ǀ
A dental click sounds like ‘tsk, tsk! ‘ and is made by putting the tongue just behind the front teeth.
!
An alveolar click sounds like the popping of a cork made by putting the tongue just behind the ridge in back of the front teeth.
ǁ
A lateral click sounds like the sound used in English to urge on a horse.
ǂ
A palatal click is a sharp pop made by drawing the tongue down quickly from the roof of the mouth.

Tones
Khoisan languages feature several tones. For instance, Juǀ’hoan has four level and one rising tone. Nama has four tones: high, low, rising, and falling.

Grammar
The grammatical systems of Khoisan languages differ considerably, not just between the branches, but also within the branches themselves.

Nouns

  • Most Khoisan nouns belong to three genders: masculine, feminine, and common. In Kxoe, for example, genders in inanimate nouns are also associated with shape, e.g., masculine is associated with long, narrow
  • nb ort, broad, round objects. Different endings are assigned to different genders, e.g., in Nama language, khoe-b means ‘man’ while khoe-s imeans ‘woman.’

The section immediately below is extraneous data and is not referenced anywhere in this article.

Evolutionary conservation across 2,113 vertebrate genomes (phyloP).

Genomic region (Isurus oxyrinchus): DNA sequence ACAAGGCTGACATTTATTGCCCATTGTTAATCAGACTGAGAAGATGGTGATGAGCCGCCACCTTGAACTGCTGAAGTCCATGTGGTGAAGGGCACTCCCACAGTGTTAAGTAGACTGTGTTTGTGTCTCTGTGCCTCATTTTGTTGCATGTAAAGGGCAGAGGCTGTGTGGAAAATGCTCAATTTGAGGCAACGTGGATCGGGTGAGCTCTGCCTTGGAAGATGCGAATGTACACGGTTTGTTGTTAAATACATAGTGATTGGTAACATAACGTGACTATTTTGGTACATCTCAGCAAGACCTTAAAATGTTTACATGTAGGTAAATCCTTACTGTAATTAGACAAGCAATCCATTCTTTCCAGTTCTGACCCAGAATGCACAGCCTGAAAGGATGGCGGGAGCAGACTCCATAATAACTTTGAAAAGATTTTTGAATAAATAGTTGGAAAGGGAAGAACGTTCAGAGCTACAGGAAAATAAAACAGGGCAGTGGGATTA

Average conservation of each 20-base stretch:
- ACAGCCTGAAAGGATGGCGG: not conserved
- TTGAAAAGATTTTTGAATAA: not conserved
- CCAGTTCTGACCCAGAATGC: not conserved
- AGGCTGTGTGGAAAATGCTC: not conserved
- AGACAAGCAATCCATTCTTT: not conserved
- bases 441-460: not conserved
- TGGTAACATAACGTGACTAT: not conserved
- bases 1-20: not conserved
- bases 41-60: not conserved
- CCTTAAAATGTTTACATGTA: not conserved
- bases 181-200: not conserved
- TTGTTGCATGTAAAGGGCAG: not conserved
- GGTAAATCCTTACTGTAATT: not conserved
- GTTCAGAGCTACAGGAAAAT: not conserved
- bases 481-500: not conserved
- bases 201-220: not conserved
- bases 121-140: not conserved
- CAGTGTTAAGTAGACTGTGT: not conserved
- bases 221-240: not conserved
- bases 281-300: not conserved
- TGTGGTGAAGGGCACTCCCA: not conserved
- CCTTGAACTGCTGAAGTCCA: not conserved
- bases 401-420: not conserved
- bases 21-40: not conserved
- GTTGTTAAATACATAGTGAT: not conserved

• There are three numbers: singular, and plural. They are controlled by noun gender.

Verbs
A grammatical feature common to many of the Khoisan languages is the use of verb compounds, e.g., the equivalent of English enter would be something likego+enter.

Word order
The usual word order is either Subject-Verb-Object, or Subject-Object-Verb, depending on the language.

Vocabulary
The vocabulary of Khoisan languages is a reflection of their life-styles. Since the speakers of these languages live in close contact with nature, they have a very refined vocabulary related to hunting, animals, plants, and various types of terrain.

Below are some common words in several Khoisan languages. Note the special symbols for clicks (see table above under sound system); accent marks represent tones, tilde represents nasalization, and macron represents consonant length.

Sandawe Hadza Khoe Ju|’hoan !Xóõ
person
ǀnomese
‘únù
khoe
ʒú
tâa
man
ǀnomese
ǂeme
k’ákhoe
!hõá
tâa áa
child
ǁnoó
wa’a
lűá
dama
ʘàa
ear
kéké
ɦatʃ‘pitʃ‘i
ǂée
ǀhúí
ǂnùhã
eye
ǀgweé
‘ákhwa
ǂxái
ǀgà’á
!ûĩ
ostrich
sa’útà
kénàngu
ǀgáro
dsùú
qûje
giraffe
ts’ámasu
ts’okwàna
!nábe
ǂoah
ǁqhūũ
buffalo
leu
nák’óma
lâo
làò
lqhái
to hear
khé’é
ǁná’e
kúm
ts’à’á
táa
to drink
ts’ee
kx’âa
tʃìi
kx’āhã

Writing

Most of the languages are unwritten, but Nama and Naro have Latin-based orthographies. Nama, in particular, has a long tradition of literacy.

Difficulty

Language Difficulty

questionHow difficult is it to learn Khoisan languages?
There is no data on the difficulty of Khoisan languages for speakers of English.